Edited by Briar Levit
192 pages, softcover, $27.50
Published by Princeton Architectural Press
Like a scene out of Mad Men, designer and typographer Betti Broadwater Haft remembered her entry into the graphic arts industry in the 1950s as a time when her portfolio doubled as a shield against a handsy employer. The prospects in the industry were extremely limited for women, and her job offer once included “Thursdays with the boss.” Haft realized her two options: “Either be treated as a bimbo or an alien.”
Baseline Shift includes Haft among the accomplished women in print and publishing who, despite absurd biases from employers (“women have difficulty standing up” and “working women are defeminized,” etc.), have made notable achievements in the field—yet are overlooked in the industry’s history. The roster includes pioneers like Elizabeth (Harris) Glover, who in 1638 was reportedly the first woman involved in US commercial printing, and Bea Feitler, the Brazilian designer who became art director of Ms. magazine in the 1970s.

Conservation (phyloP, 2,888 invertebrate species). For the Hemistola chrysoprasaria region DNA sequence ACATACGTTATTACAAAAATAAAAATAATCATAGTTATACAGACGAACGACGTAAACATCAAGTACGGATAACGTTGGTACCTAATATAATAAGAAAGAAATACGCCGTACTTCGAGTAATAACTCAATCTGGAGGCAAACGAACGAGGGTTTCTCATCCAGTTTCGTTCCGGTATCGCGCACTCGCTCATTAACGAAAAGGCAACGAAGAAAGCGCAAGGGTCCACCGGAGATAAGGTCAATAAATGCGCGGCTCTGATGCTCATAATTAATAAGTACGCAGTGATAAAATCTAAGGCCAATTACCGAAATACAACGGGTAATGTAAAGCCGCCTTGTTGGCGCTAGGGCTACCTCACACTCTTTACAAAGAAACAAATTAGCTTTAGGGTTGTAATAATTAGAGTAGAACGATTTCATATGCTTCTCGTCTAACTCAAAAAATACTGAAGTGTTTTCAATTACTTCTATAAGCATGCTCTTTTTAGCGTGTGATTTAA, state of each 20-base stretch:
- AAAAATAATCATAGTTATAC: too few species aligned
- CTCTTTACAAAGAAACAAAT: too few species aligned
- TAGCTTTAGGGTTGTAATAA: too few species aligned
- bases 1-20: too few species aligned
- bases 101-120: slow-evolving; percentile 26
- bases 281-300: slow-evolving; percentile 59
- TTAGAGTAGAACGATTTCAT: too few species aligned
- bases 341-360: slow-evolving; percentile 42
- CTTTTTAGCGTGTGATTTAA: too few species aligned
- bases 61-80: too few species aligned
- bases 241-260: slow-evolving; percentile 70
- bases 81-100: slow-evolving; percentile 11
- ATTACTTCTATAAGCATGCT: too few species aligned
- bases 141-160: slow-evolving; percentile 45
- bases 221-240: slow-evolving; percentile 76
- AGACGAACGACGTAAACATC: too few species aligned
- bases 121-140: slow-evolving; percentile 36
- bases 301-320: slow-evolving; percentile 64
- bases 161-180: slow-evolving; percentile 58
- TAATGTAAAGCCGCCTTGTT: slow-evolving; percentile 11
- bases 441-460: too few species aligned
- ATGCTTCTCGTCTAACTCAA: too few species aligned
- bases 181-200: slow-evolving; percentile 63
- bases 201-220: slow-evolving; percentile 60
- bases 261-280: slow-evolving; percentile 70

Editor and designer Briar Levit includes profiles from design writers and educators with rarely seen images, like the striking programs of Louise E. Jefferson, owner of the first Black-owned printing company in Harlem. Framing the stories within historical and economic contexts, the book also honors the print collectives who combined writing and art with political activism to advance the Suffragette, Black Liberation and Women’s Liberation movements. Baseline Shift offers a contrast to graphic design’s White male history. These impressive examples showcase women whose work and legacy must be preserved. —Ruth Hagopian